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The Apple Garage

It resembles most homes in suburban Los Altos. But the modest ranch style house at 2066 Crist Drive is a historic place—and hallowed ground for any Apple Computer follower.


Edison had his lab; modern inventors Jobs and Wozniak started Apple in the garage of this Los Altos house.

This was the boyhood home of techno-genius Steve Jobs. It’s also where he and partner Steve Wozniak kick-started the global revolution in personal computing by inventing the first Apple computer in the garage of the California home in 1975.

The Home Business
The “Apple Garage,” as it’s commonly known, was actually the second place where the start-up made computers. The first fifty Apple 1 computers were constructed in a spare bedroom at the house (which had an original street address of 1161 Crist Drive, when Los Altos annexed the land from the county during the mid-80s, the address was changed).

Jobs and Wozniak set up shop in the garage after the first batch of Apple computers were purchased by Paul Jay Terrell’s Byte Shop (for $500 apiece). And just as the Apple Computer company was much simpler during those start-up days, so was the product Jobs and “Woz” were creating; the first Apple 1 was just a circuit board.

The computer had no case, no keyboard and no monitor—which were purchased separately. These were the days when people were just learning computer programming and what computers could do.


Jobs and Wozniak in the early days of Apple. Back then there were only three employees in the struggling company.

Origins
The original Apple company was not strictly a two-man enterprise. Both Jobs and Wozniak were working day jobs at the time—Wozniak at Hewlett-Packard and Jobs at Atari. Another Atari engineer, Ron Wayne, was the third employee.

Because Apple’s early days were rocky and required multiple loans to keep the struggling company afloat, Wayne eventually doubted the venture and resigned his 10% share for $800. (Had he kept his stock, it would have been worth over 36 billion dollars today.) Wayne told interviewers, “I have never had the slightest pangs of regret, because I made the best decision with the information available to me at the time.”

The rest of the story has become modern folklore, Apple moved to bigger quarters and started to build on it’s success in the 1980′s. Eventually Steve Jobs was driven out of the company he and Wozniak had created in 1985. Jobs eventually returned to Apple and lead it to its current glory as the most-admired manufacturing company in the world.


The first Apple 1 prototype, complete with homemade cabinet. Built in a humble garage…this unit now resides in the Smithsonian.

But once upon a time, it was only two guys working in a humble garage, trying to build a dream. “It was just the two of us, Woz and me,” Jobs recalled during a mid-90s return visit to 2066 Crist Drive. “We were the manufacturing department, the shipping department…everything.” It’s a story that’s sure to wow film audiences, just as it continues to inspire young peope who want to learn to create iPhone apps – or any technology for that matter.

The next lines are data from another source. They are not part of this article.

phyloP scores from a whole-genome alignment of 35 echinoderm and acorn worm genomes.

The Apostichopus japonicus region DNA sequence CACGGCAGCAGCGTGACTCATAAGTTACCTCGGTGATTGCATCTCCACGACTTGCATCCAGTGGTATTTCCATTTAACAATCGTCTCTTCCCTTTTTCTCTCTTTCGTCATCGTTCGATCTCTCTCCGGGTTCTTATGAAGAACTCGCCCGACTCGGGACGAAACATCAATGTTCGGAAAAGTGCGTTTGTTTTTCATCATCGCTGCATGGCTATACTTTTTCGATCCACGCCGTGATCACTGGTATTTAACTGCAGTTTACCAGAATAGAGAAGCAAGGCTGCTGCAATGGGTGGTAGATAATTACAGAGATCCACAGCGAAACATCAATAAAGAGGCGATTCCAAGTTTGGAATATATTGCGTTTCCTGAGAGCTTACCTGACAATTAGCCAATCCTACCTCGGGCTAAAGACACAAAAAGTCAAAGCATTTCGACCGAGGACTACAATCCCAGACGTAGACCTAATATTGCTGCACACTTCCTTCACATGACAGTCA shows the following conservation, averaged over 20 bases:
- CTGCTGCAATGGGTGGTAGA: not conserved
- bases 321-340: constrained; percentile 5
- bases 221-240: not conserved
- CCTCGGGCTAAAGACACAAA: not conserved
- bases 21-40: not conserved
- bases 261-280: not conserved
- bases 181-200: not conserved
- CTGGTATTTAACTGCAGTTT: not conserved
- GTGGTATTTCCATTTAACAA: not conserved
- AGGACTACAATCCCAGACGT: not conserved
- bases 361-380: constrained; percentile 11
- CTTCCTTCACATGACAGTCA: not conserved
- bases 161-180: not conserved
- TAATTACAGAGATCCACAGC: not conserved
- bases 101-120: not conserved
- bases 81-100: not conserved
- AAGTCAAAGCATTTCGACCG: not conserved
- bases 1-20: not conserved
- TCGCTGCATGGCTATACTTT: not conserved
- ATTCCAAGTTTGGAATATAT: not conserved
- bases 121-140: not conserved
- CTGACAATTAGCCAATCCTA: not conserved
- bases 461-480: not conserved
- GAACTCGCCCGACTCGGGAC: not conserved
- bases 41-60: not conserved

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posted by Phill Powell in Apple,News Blog and have No Comments

Oscar 2012 Predictions

The countdown has begun. Only four days remain until the 84th Academy Awards. This year’s event will be hosted by Billy Crystal and held at Los Angeles’ Kodak Theatre (where “American Idol” is taped). The event gives Hollywood a chance to roll out the red carpet for the most prestigious awards show of the year.


“The Artist” – the most talked-about movie of the year – ironically, is a silent film.

And what a year it was! For example, a silent, black and white movie may actually take home the Best Picture Oscar. The last time that happened was 1929—some 83 years ago. Let’s take a look at the nominees for 2011 (WARNING! SPOILERS AHEAD):

The Artist
The one true break-out hit of the year is a film of startling originality, which it achieves by reminding us of the original charms of early film. Yes, “The Artist” was shot in black and white and contains no audio dialogue. (The movie was not even produced in widescreen, because early films were all shot in the same 4:3 aspect ratio, the same ratio used by older-model televisions.) And while it’s a great gimmick to use in our post-modern age, the film wouldn’t be nearly so memorable if its core story and presentation weren’t so compelling.

This French romantic comedy is set during the period between 1927 and 1932, when sound films had been introduced and silent films were on their way out, and the story revolves around a “silent” film actor and his relationship with an up-and-coming “talkie” actress that he falls for.

Prediction: Wins for “Best Picture” and possibly a “Best Actor” Oscar for Jean Dujardin.

The Descendants

Stranger in paradise: George Clooney plays a Hawaiian lawyer whose life unravels in “The Descendants.”

Brilliant filmmaker Alexander Payne knows how to show the humor in painful situations, and vice versa, as he has done in comedies like “Sideways,” “Election” and “Citizen Ruth.” Here Payne takes a nice-guy lawyer (played with middle-aged gusto and angst by George Clooney) and shakes up his predictable world like a snow globe.

First Clooney’s wife suffers a traumatic accident. Then he learns that she’s critically ill. Then Clooney discovers his wife’s been having an affair. A critical favorite, “The Descendants” topped many “Best of 2011” lists and has already won the Golden Globe for Best Drama. And Clooney, well, he just keeps getting better with every performance.

Prediction: If Dujardin fails to take the “Best Actor” award, then the statue will go home with Clooney. Long-shot-but-don’t-count-him-out-yet: Alexander Payne for “Best Director.”

Extremely Loud & Incredibly Close

Receiving a split-decision from critics, “Extremely Loud & Incredibly Close” surprised many by being nominated at all.

A young boy loses his father (Tom Hanks) when the Twin Towers fall on 9/11, then discovers a way to keep his memory alive from beyond the grave. “Extremely Loud & Incredibly Close” is a cinematic love letter to New York City, although many critics complained the film was emotionally manipulative, and blatantly so at that…

The boy’s grandparents are Holocaust survivors, which shows the filmmakers were trying to make an “emotionally significant” movie by covering another tragic event that defies easy summation. Another clue about the film’s award-based motivations: the young boy’s name is “Oskar.” (Hmmm…coincidence?)